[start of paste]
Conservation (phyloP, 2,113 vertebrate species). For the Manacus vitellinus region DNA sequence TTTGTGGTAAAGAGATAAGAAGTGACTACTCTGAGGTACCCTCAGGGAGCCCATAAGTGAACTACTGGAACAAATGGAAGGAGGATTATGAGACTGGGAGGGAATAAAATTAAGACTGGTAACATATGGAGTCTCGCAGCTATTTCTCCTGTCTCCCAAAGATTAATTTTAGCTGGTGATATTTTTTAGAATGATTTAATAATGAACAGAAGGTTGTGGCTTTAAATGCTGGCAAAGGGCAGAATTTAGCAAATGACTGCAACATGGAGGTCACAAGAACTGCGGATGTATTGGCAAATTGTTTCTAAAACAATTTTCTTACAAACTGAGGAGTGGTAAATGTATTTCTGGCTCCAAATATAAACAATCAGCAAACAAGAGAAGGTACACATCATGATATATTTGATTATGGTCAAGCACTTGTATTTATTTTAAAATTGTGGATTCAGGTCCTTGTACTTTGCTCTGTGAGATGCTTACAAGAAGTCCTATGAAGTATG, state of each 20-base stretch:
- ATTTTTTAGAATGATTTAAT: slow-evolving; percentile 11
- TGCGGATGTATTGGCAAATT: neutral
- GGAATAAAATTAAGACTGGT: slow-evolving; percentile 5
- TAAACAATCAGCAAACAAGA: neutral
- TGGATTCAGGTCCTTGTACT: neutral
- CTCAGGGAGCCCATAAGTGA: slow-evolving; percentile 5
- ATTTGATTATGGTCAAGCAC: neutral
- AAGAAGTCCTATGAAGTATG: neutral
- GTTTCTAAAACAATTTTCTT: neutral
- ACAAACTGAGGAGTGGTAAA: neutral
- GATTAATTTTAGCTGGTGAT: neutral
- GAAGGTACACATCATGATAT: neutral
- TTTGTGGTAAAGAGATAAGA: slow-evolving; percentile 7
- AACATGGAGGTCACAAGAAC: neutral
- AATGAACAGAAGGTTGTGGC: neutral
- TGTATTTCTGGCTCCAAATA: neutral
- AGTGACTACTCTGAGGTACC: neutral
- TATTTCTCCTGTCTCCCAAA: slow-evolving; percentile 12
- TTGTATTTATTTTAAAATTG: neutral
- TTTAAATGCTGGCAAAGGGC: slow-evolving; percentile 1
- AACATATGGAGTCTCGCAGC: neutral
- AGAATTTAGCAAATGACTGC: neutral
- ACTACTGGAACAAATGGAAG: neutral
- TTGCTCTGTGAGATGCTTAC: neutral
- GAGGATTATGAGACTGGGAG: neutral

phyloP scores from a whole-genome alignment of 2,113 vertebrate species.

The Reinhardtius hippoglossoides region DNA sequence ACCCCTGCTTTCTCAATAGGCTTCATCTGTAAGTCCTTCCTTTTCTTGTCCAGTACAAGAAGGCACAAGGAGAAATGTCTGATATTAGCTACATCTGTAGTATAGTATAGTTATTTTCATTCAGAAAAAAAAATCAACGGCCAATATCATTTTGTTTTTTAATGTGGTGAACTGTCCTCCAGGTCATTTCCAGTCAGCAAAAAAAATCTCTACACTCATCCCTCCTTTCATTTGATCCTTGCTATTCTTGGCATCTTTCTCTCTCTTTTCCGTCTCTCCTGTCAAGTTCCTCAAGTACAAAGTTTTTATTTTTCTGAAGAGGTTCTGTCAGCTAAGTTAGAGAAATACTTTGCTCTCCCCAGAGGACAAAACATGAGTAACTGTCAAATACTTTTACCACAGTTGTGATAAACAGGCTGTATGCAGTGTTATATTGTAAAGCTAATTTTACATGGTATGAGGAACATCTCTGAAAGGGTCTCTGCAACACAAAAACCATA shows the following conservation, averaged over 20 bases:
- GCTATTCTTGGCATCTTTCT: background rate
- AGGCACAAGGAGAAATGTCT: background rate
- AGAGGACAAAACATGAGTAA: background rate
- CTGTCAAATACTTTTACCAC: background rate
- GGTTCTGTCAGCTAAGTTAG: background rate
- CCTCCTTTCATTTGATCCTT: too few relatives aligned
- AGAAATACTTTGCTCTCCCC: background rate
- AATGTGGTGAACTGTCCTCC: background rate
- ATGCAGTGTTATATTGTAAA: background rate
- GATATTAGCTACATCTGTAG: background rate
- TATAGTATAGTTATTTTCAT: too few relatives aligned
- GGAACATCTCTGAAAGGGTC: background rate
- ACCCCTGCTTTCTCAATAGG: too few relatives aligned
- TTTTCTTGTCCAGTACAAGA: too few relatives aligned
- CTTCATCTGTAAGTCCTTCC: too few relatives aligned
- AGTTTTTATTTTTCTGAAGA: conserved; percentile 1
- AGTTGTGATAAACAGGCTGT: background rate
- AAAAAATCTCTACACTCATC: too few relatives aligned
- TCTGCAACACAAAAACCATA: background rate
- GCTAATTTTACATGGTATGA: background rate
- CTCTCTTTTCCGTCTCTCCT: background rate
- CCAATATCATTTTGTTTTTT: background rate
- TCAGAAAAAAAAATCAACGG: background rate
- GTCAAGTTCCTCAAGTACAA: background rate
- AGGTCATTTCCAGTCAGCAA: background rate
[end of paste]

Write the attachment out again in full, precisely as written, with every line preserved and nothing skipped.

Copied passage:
Conservation (phyloP, 2,113 vertebrate species). For the Manacus vitellinus region DNA sequence TTTGTGGTAAAGAGATAAGAAGTGACTACTCTGAGGTACCCTCAGGGAGCCCATAAGTGAACTACTGGAACAAATGGAAGGAGGATTATGAGACTGGGAGGGAATAAAATTAAGACTGGTAACATATGGAGTCTCGCAGCTATTTCTCCTGTCTCCCAAAGATTAATTTTAGCTGGTGATATTTTTTAGAATGATTTAATAATGAACAGAAGGTTGTGGCTTTAAATGCTGGCAAAGGGCAGAATTTAGCAAATGACTGCAACATGGAGGTCACAAGAACTGCGGATGTATTGGCAAATTGTTTCTAAAACAATTTTCTTACAAACTGAGGAGTGGTAAATGTATTTCTGGCTCCAAATATAAACAATCAGCAAACAAGAGAAGGTACACATCATGATATATTTGATTATGGTCAAGCACTTGTATTTATTTTAAAATTGTGGATTCAGGTCCTTGTACTTTGCTCTGTGAGATGCTTACAAGAAGTCCTATGAAGTATG, state of each 20-base stretch:
- ATTTTTTAGAATGATTTAAT: slow-evolving; percentile 11
- TGCGGATGTATTGGCAAATT: neutral
- GGAATAAAATTAAGACTGGT: slow-evolving; percentile 5
- TAAACAATCAGCAAACAAGA: neutral
- TGGATTCAGGTCCTTGTACT: neutral
- CTCAGGGAGCCCATAAGTGA: slow-evolving; percentile 5
- ATTTGATTATGGTCAAGCAC: neutral
- AAGAAGTCCTATGAAGTATG: neutral
- GTTTCTAAAACAATTTTCTT: neutral
- ACAAACTGAGGAGTGGTAAA: neutral
- GATTAATTTTAGCTGGTGAT: neutral
- GAAGGTACACATCATGATAT: neutral
- TTTGTGGTAAAGAGATAAGA: slow-evolving; percentile 7
- AACATGGAGGTCACAAGAAC: neutral
- AATGAACAGAAGGTTGTGGC: neutral
- TGTATTTCTGGCTCCAAATA: neutral
- AGTGACTACTCTGAGGTACC: neutral
- TATTTCTCCTGTCTCCCAAA: slow-evolving; percentile 12
- TTGTATTTATTTTAAAATTG: neutral
- TTTAAATGCTGGCAAAGGGC: slow-evolving; percentile 1
- AACATATGGAGTCTCGCAGC: neutral
- AGAATTTAGCAAATGACTGC: neutral
- ACTACTGGAACAAATGGAAG: neutral
- TTGCTCTGTGAGATGCTTAC: neutral
- GAGGATTATGAGACTGGGAG: neutral

phyloP scores from a whole-genome alignment of 2,113 vertebrate species.

The Reinhardtius hippoglossoides region DNA sequence ACCCCTGCTTTCTCAATAGGCTTCATCTGTAAGTCCTTCCTTTTCTTGTCCAGTACAAGAAGGCACAAGGAGAAATGTCTGATATTAGCTACATCTGTAGTATAGTATAGTTATTTTCATTCAGAAAAAAAAATCAACGGCCAATATCATTTTGTTTTTTAATGTGGTGAACTGTCCTCCAGGTCATTTCCAGTCAGCAAAAAAAATCTCTACACTCATCCCTCCTTTCATTTGATCCTTGCTATTCTTGGCATCTTTCTCTCTCTTTTCCGTCTCTCCTGTCAAGTTCCTCAAGTACAAAGTTTTTATTTTTCTGAAGAGGTTCTGTCAGCTAAGTTAGAGAAATACTTTGCTCTCCCCAGAGGACAAAACATGAGTAACTGTCAAATACTTTTACCACAGTTGTGATAAACAGGCTGTATGCAGTGTTATATTGTAAAGCTAATTTTACATGGTATGAGGAACATCTCTGAAAGGGTCTCTGCAACACAAAAACCATA shows the following conservation, averaged over 20 bases:
- GCTATTCTTGGCATCTTTCT: background rate
- AGGCACAAGGAGAAATGTCT: background rate
- AGAGGACAAAACATGAGTAA: background rate
- CTGTCAAATACTTTTACCAC: background rate
- GGTTCTGTCAGCTAAGTTAG: background rate
- CCTCCTTTCATTTGATCCTT: too few relatives aligned
- AGAAATACTTTGCTCTCCCC: background rate
- AATGTGGTGAACTGTCCTCC: background rate
- ATGCAGTGTTATATTGTAAA: background rate
- GATATTAGCTACATCTGTAG: background rate
- TATAGTATAGTTATTTTCAT: too few relatives aligned
- GGAACATCTCTGAAAGGGTC: background rate
- ACCCCTGCTTTCTCAATAGG: too few relatives aligned
- TTTTCTTGTCCAGTACAAGA: too few relatives aligned
- CTTCATCTGTAAGTCCTTCC: too few relatives aligned
- AGTTTTTATTTTTCTGAAGA: conserved; percentile 1
- AGTTGTGATAAACAGGCTGT: background rate
- AAAAAATCTCTACACTCATC: too few relatives aligned
- TCTGCAACACAAAAACCATA: background rate
- GCTAATTTTACATGGTATGA: background rate
- CTCTCTTTTCCGTCTCTCCT: background rate
- CCAATATCATTTTGTTTTTT: background rate
- TCAGAAAAAAAAATCAACGG: background rate
- GTCAAGTTCCTCAAGTACAA: background rate
- AGGTCATTTCCAGTCAGCAA: background rate